Subaru Legacy GT: Turbo, Throttle, and Miles Per Gallon


Driving a turbo-charged vehicle is an adjustment for me. I have been spoiled by the linear throttle response of previous cars. What have I driven before?  Let’s go through the list.

Out of high school, I drove a Toyota Corolla, graduated to a naturally-aspirated 1991 Toyota Mr2, progressed to the 1993 Mr2, an Mr2 Spyder, a 2007 Crown Victoria Police Interceptor, and a Mazdaspeed Miata.  While the Miata also has a turbo, I didn’t keep it long enough to really get a feel for the thing.

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So what has it been like?  I have been adjusting to gas mileage and power the entire time. With the Corolla, I averaged 29 mpg.  With either Mr2, I averaged 27 mpg. While the power output was the same from both vehicles with 130 horsepower, I spent more driving time in the canyons with the Mr2.  The bigger displacement, 2.2 liter compared to 1.8 liters, gave additional punch at the bottom end in the Mr2.

The Police Interceptor was an adjustment for me. It was my first V8. No matter how I drove it, I averaged 18mpg. It got into overdrive very quickly, which is something I appreciated, but I simply didn’t need that much grunt.

The Mazdaspeed Miata averaged 22 mpg. I found that rather disappointing considering I drove it conservatively. After all, it only has 178 horsepower, 166 lb.ft. of torque. It was lighter than both of my Mr2s by a couple of hundred pounds, yet it seems that I was a faster driver in the Mr2. I could stay hard on the pedal, longer.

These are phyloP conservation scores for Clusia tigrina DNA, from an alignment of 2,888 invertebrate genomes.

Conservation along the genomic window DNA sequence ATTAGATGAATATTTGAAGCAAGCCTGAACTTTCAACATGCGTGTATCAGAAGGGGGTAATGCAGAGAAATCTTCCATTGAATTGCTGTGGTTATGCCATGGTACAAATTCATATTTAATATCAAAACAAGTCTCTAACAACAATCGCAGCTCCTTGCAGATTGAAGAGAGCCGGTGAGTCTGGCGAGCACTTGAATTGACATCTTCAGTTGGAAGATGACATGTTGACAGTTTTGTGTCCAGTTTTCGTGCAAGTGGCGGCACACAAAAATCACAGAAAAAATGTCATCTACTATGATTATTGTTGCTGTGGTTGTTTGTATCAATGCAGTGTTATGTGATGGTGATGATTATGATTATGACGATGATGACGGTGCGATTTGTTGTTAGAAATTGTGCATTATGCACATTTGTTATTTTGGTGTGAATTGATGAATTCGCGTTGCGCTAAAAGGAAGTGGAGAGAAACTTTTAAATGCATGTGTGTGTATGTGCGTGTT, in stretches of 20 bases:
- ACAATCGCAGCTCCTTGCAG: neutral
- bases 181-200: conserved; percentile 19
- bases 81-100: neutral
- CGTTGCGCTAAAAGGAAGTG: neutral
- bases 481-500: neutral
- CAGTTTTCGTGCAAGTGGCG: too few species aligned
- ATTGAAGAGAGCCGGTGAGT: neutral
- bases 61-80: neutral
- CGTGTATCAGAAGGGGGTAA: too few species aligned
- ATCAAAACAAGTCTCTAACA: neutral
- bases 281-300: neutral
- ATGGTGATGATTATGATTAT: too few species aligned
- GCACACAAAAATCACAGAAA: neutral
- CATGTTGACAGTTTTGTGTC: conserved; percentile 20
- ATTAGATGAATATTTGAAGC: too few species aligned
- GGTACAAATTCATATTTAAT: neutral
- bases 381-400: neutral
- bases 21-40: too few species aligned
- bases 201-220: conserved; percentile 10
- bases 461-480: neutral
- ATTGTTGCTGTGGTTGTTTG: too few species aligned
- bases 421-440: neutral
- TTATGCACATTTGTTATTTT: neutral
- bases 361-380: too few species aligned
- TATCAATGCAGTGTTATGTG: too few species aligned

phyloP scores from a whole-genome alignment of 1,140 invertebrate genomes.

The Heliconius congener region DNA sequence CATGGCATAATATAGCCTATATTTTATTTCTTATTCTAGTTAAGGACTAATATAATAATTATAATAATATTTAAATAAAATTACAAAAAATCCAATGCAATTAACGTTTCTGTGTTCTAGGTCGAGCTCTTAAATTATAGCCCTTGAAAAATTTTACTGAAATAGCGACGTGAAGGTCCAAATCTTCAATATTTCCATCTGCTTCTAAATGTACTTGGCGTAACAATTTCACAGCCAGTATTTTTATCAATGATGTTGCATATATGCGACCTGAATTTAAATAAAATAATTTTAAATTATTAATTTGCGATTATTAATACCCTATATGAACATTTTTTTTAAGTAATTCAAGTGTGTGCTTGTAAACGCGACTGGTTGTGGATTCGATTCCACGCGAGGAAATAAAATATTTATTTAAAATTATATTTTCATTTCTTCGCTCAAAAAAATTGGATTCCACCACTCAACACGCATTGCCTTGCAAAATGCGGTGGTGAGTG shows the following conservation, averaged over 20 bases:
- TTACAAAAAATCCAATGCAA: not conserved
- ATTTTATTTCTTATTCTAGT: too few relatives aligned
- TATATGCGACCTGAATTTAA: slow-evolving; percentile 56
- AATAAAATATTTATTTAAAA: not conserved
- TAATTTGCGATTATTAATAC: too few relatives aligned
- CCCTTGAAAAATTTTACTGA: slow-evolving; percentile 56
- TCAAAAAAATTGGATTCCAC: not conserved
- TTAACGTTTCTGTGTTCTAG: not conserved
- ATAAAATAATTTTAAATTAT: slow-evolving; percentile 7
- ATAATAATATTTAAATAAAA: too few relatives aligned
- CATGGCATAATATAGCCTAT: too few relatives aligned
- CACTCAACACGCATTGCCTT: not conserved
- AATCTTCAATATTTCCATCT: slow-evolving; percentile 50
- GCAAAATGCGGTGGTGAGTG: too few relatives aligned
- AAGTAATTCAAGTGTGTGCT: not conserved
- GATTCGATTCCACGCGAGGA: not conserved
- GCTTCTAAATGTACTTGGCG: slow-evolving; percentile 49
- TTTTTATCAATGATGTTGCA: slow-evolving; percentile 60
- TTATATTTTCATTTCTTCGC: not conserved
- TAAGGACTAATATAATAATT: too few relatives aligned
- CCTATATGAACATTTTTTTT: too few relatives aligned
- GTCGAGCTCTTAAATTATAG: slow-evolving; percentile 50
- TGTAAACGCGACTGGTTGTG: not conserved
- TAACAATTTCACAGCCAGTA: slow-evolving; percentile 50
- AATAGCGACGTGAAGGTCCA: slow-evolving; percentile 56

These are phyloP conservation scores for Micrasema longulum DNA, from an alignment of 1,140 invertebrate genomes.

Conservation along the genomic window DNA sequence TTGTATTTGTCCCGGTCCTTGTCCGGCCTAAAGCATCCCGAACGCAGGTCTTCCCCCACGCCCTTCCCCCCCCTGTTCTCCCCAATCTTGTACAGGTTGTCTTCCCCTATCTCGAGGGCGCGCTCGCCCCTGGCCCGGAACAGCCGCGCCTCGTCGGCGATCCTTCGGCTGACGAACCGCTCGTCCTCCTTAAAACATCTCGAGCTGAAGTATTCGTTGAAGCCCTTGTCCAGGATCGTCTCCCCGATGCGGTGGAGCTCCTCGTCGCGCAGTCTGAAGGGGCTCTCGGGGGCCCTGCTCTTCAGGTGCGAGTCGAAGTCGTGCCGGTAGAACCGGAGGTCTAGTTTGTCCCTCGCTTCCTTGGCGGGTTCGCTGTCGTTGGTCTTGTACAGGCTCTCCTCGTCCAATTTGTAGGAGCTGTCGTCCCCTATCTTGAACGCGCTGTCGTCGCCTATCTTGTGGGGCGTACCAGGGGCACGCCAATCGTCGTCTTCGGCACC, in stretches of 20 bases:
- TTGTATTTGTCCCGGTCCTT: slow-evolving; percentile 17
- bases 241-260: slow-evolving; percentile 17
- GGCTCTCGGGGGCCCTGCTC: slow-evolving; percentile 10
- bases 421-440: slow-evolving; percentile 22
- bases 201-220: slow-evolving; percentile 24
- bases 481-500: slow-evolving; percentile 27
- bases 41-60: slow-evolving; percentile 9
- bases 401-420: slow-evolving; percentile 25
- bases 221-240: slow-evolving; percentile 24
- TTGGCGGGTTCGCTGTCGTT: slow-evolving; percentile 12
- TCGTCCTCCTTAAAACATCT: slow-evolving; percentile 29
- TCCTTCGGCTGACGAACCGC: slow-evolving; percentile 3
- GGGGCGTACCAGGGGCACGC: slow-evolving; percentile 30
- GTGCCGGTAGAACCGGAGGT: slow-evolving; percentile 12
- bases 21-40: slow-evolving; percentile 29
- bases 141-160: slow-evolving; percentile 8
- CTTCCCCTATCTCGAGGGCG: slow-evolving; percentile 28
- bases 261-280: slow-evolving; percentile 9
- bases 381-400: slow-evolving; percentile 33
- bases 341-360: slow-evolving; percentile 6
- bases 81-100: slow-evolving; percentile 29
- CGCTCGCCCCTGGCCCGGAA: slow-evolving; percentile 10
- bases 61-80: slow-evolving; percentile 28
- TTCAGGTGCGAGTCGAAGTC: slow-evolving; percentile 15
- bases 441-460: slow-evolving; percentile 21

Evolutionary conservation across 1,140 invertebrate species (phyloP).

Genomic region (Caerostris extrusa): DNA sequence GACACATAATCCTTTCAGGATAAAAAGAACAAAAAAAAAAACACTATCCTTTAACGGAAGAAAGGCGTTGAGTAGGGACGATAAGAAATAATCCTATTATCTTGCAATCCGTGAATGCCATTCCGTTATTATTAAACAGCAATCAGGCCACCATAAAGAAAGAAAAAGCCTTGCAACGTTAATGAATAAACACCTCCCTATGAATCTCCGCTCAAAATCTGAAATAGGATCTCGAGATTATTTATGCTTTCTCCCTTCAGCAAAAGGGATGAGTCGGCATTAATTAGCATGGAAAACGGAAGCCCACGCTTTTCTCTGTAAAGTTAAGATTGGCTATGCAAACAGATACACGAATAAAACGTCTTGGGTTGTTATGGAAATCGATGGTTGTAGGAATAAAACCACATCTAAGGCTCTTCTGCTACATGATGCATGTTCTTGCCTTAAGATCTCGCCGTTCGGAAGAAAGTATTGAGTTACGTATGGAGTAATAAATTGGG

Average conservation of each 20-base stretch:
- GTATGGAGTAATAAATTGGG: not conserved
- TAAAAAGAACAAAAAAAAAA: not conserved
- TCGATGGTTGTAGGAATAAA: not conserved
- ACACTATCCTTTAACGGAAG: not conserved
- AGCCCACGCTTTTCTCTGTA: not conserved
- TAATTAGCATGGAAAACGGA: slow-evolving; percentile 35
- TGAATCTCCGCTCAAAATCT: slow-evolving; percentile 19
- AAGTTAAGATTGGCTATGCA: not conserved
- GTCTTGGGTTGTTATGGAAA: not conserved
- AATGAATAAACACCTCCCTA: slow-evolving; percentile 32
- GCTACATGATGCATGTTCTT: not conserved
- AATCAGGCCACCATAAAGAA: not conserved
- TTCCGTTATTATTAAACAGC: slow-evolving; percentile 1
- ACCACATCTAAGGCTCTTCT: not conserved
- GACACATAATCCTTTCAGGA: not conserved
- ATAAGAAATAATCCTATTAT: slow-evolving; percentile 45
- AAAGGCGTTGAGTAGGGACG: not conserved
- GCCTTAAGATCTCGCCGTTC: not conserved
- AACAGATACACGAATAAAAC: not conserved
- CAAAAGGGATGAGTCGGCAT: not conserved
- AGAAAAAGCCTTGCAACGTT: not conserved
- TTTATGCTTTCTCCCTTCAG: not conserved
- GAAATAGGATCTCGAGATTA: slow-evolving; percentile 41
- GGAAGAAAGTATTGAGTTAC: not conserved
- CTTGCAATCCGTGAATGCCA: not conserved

This leads me to my Subaru. It’s not the most powerful car I’ve owned with 243 horsepower and 243 lb.ft. of torque. The Police Interceptor had 250 horse with far more grunt at the bottom.

Frankly, I miss it.

The boost doesn’t kick in the Subaru until 2,500 rpm.  I adjusted the throttle mapping to, “Intelligence,” which causes earlier shifting and a linear throttle response.  The Sport and Sport Sharp settings simply hang onto the gears longer and give nearly 100% of the punch on 50% throttle to get you into the boost.

This car is easily the slowest off the line I’ve ever owned.  At least my sports cars were lightweight. The P71 compensated with a huge V8.

Worst of all, I average between 20-21mpg on a conservative foot.

While it isn’t the most pleasurable experience between the stop lights, it is easily the best freeway cruiser I’ve owned. That’s when it steps into its own. Freeway speeds are handled with ease, while the instantaneous trip computer consistently reads between 25-27 mpg on the highway. Passing cars is an easy affair with the turbo. Downshifts are rarely required. The car feels more connected to the road than my old Crown Victoria, which is a bit surprising considering the P71 had a handling package and added chassis bracing.

I’ve been fortunate to own the cars I’ve loved.  I’ve been asked to buy more recent cars, but I just can’t be bothered.  I can’t stand TPMS lights that don’t cancel out, or maintenance reminders that I can handle myself.

So, while the Legacy has been the best touring car I’ve owned, it’s far from perfect. I don’t need a lot of horsepower, just a proper chassis and driving dynamics will do just fine. The Subaru has that in spades.

I just wish it had the 3.0, six-cylinder engine.